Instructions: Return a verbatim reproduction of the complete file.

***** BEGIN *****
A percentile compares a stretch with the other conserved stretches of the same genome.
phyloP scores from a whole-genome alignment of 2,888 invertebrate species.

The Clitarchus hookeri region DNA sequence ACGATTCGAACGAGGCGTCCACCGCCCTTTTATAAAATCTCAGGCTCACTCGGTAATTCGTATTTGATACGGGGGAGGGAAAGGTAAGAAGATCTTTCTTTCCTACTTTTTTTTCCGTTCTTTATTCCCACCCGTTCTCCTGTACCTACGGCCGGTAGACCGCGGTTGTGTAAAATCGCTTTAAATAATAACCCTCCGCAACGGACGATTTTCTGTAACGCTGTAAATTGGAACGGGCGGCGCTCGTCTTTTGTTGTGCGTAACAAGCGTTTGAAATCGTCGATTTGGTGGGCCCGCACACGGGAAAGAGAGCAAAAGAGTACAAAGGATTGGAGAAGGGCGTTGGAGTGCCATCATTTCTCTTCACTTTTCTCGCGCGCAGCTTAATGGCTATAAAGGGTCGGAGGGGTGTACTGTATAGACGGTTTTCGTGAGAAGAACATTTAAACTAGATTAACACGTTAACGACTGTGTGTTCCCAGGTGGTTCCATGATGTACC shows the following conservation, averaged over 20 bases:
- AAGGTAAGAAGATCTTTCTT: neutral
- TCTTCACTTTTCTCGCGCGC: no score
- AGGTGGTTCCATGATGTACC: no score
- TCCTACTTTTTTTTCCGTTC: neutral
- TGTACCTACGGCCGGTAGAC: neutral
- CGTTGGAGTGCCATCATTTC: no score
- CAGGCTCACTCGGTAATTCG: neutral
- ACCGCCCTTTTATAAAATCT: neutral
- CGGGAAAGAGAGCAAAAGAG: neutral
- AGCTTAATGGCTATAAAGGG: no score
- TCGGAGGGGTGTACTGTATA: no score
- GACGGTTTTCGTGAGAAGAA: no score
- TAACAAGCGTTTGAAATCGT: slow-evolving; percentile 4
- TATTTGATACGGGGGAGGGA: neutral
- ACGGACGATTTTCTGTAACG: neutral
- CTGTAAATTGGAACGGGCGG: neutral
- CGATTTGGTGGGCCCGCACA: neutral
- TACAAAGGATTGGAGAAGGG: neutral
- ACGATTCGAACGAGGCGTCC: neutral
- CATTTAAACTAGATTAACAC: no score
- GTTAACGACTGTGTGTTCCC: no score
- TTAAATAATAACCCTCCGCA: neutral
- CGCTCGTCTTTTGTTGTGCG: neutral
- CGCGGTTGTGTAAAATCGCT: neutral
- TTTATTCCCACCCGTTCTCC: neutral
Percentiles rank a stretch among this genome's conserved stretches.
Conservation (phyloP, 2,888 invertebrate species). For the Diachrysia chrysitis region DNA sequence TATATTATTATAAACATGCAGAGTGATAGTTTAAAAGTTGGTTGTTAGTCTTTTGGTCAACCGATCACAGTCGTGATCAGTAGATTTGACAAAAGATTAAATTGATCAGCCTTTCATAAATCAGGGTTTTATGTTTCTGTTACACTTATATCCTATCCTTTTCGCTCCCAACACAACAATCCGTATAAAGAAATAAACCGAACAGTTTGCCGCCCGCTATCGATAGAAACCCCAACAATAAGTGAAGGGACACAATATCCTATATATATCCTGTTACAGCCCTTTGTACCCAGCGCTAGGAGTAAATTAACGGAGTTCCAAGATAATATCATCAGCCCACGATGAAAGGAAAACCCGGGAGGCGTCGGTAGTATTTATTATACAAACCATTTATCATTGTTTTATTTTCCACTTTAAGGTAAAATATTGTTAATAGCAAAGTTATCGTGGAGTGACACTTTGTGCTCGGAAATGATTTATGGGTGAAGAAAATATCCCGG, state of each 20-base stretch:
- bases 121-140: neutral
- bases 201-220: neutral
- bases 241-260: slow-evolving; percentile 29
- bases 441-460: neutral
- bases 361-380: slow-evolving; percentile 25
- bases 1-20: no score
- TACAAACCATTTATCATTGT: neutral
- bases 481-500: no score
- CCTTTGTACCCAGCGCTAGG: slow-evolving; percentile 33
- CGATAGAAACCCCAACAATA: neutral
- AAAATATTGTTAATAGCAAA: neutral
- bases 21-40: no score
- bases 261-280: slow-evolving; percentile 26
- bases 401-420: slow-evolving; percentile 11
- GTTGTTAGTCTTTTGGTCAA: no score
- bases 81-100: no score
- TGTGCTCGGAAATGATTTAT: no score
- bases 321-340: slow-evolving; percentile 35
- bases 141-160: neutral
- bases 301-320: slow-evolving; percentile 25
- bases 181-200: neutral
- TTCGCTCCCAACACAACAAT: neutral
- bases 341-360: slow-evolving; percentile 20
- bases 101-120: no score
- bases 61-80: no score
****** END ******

A percentile compares a stretch with the other conserved stretches of the same genome.
phyloP scores from a whole-genome alignment of 2,888 invertebrate species.

The Clitarchus hookeri region DNA sequence ACGATTCGAACGAGGCGTCCACCGCCCTTTTATAAAATCTCAGGCTCACTCGGTAATTCGTATTTGATACGGGGGAGGGAAAGGTAAGAAGATCTTTCTTTCCTACTTTTTTTTCCGTTCTTTATTCCCACCCGTTCTCCTGTACCTACGGCCGGTAGACCGCGGTTGTGTAAAATCGCTTTAAATAATAACCCTCCGCAACGGACGATTTTCTGTAACGCTGTAAATTGGAACGGGCGGCGCTCGTCTTTTGTTGTGCGTAACAAGCGTTTGAAATCGTCGATTTGGTGGGCCCGCACACGGGAAAGAGAGCAAAAGAGTACAAAGGATTGGAGAAGGGCGTTGGAGTGCCATCATTTCTCTTCACTTTTCTCGCGCGCAGCTTAATGGCTATAAAGGGTCGGAGGGGTGTACTGTATAGACGGTTTTCGTGAGAAGAACATTTAAACTAGATTAACACGTTAACGACTGTGTGTTCCCAGGTGGTTCCATGATGTACC shows the following conservation, averaged over 20 bases:
- AAGGTAAGAAGATCTTTCTT: neutral
- TCTTCACTTTTCTCGCGCGC: no score
- AGGTGGTTCCATGATGTACC: no score
- TCCTACTTTTTTTTCCGTTC: neutral
- TGTACCTACGGCCGGTAGAC: neutral
- CGTTGGAGTGCCATCATTTC: no score
- CAGGCTCACTCGGTAATTCG: neutral
- ACCGCCCTTTTATAAAATCT: neutral
- CGGGAAAGAGAGCAAAAGAG: neutral
- AGCTTAATGGCTATAAAGGG: no score
- TCGGAGGGGTGTACTGTATA: no score
- GACGGTTTTCGTGAGAAGAA: no score
- TAACAAGCGTTTGAAATCGT: slow-evolving; percentile 4
- TATTTGATACGGGGGAGGGA: neutral
- ACGGACGATTTTCTGTAACG: neutral
- CTGTAAATTGGAACGGGCGG: neutral
- CGATTTGGTGGGCCCGCACA: neutral
- TACAAAGGATTGGAGAAGGG: neutral
- ACGATTCGAACGAGGCGTCC: neutral
- CATTTAAACTAGATTAACAC: no score
- GTTAACGACTGTGTGTTCCC: no score
- TTAAATAATAACCCTCCGCA: neutral
- CGCTCGTCTTTTGTTGTGCG: neutral
- CGCGGTTGTGTAAAATCGCT: neutral
- TTTATTCCCACCCGTTCTCC: neutral
Percentiles rank a stretch among this genome's conserved stretches.
Conservation (phyloP, 2,888 invertebrate species). For the Diachrysia chrysitis region DNA sequence TATATTATTATAAACATGCAGAGTGATAGTTTAAAAGTTGGTTGTTAGTCTTTTGGTCAACCGATCACAGTCGTGATCAGTAGATTTGACAAAAGATTAAATTGATCAGCCTTTCATAAATCAGGGTTTTATGTTTCTGTTACACTTATATCCTATCCTTTTCGCTCCCAACACAACAATCCGTATAAAGAAATAAACCGAACAGTTTGCCGCCCGCTATCGATAGAAACCCCAACAATAAGTGAAGGGACACAATATCCTATATATATCCTGTTACAGCCCTTTGTACCCAGCGCTAGGAGTAAATTAACGGAGTTCCAAGATAATATCATCAGCCCACGATGAAAGGAAAACCCGGGAGGCGTCGGTAGTATTTATTATACAAACCATTTATCATTGTTTTATTTTCCACTTTAAGGTAAAATATTGTTAATAGCAAAGTTATCGTGGAGTGACACTTTGTGCTCGGAAATGATTTATGGGTGAAGAAAATATCCCGG, state of each 20-base stretch:
- bases 121-140: neutral
- bases 201-220: neutral
- bases 241-260: slow-evolving; percentile 29
- bases 441-460: neutral
- bases 361-380: slow-evolving; percentile 25
- bases 1-20: no score
- TACAAACCATTTATCATTGT: neutral
- bases 481-500: no score
- CCTTTGTACCCAGCGCTAGG: slow-evolving; percentile 33
- CGATAGAAACCCCAACAATA: neutral
- AAAATATTGTTAATAGCAAA: neutral
- bases 21-40: no score
- bases 261-280: slow-evolving; percentile 26
- bases 401-420: slow-evolving; percentile 11
- GTTGTTAGTCTTTTGGTCAA: no score
- bases 81-100: no score
- TGTGCTCGGAAATGATTTAT: no score
- bases 321-340: slow-evolving; percentile 35
- bases 141-160: neutral
- bases 301-320: slow-evolving; percentile 25
- bases 181-200: neutral
- TTCGCTCCCAACACAACAAT: neutral
- bases 341-360: slow-evolving; percentile 20
- bases 101-120: no score
- bases 61-80: no score